After defrauding the government of $636,600, the once-powerful congressman has his day in court.
The federal investigation of former Rep. Dan Rostenkowski, an Illinois Democrat, grew out of the House post-office scandal. It was in March of 1992 that Paul Rodriguez of the Washington Times, now managing editor of Insight, first reported the use of post-office boxes as collection points for campaign donations to congressmen, including Rostenkowski. The story evolved into one of the biggest political scandals in the history of the House of Representatives.
As an 18-term congressman and the longtime chairman of the tax-writing House Ways and Means Committee, Rostenkowski was a giant on Capitol Hill. But even his wide-ranging influence failed to protect him from a kickback and payroll-scam inquiry during an election year. Last month, after a four-year investigation, Rostenkowski accepted a plea bargain and admitted the heart of the prosecutors' case against him -- that he had defrauded Congress of $636,600. In return, he pleaded guilty to two of the dozen counts with which he was charged.
"I would like to emphasize that I have plead guilty to the least-serious charges set forth in the indictment," he told reporters outside the federal courthouse in Washington. "Having plead guilty, I do not believe that I am any different than the vast majority of the members of Congress," Rostenkowski said of charges that he misused congressional funds to pay employees for personal and political services unrelated to official duties.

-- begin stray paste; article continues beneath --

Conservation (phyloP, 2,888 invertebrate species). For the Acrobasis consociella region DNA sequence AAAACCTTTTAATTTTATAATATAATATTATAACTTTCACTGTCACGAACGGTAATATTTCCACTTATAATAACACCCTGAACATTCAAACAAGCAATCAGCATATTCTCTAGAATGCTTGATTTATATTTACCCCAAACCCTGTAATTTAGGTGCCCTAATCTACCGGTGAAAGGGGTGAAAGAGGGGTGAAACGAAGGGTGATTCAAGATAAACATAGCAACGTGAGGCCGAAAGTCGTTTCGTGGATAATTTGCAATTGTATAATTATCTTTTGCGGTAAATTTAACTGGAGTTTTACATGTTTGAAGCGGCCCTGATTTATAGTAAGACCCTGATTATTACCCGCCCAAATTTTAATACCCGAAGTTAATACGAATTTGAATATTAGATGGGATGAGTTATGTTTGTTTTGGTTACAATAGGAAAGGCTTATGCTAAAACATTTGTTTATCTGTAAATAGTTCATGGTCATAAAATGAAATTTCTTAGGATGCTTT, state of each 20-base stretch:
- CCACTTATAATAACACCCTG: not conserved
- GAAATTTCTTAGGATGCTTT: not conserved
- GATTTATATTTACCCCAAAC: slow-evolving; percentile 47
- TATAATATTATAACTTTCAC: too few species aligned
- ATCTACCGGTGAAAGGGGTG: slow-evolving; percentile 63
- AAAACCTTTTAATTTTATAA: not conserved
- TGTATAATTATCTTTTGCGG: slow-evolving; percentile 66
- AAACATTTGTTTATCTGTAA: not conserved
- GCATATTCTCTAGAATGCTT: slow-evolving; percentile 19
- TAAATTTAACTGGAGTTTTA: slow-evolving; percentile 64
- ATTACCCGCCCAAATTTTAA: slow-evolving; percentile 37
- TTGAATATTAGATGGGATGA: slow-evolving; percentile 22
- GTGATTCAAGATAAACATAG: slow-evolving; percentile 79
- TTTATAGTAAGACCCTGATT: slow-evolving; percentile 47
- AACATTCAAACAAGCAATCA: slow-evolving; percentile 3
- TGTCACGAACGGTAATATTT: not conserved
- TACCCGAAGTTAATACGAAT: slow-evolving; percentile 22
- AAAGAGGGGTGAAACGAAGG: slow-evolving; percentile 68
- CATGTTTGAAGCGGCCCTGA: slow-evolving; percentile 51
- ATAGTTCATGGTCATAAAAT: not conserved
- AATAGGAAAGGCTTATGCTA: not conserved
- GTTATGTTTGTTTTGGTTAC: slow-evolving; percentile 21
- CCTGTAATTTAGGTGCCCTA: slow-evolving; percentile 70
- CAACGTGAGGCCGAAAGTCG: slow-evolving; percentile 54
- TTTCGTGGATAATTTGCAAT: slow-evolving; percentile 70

Before his unrepentant remarks to journalists, Rostenkowski had appeared before U.S. District Judge Norma Holloway Johnson to confirm his formal pleadings. "Guilty, your honor," he said to the first charge -- that he illegally used the mail to send fraudulent payroll checks from Washington to his district office in Chicago. "Guilty," he said to the second charge -- that he used the mail to send a congressional payment to Lenox China of Pomona, NJ., for sets of dinnerware he gave to family members and political supporters.
Johnson imposed the recommended sentence -- 17 months in prison and a $100,000 fine -- negotiated between Dan K. Webb, Rostenkowski's attorney, and U.S. Attorney Eric H. Holder Jr. But before doing so, the judge offered the Chicago politician an opportunity to express remorse or even regret. Here, from the trial transcript, is what happened next.
The Court: Mr. Rostenkowski, I'll be very happy to hear from you, sir.
Rostenkowski: Well, I'm.... Your honor, my counsel has adequately stated my position. I ... I really don't have anything else to say, your honor.
The Court: Very well, Mr. Rostenkowski. …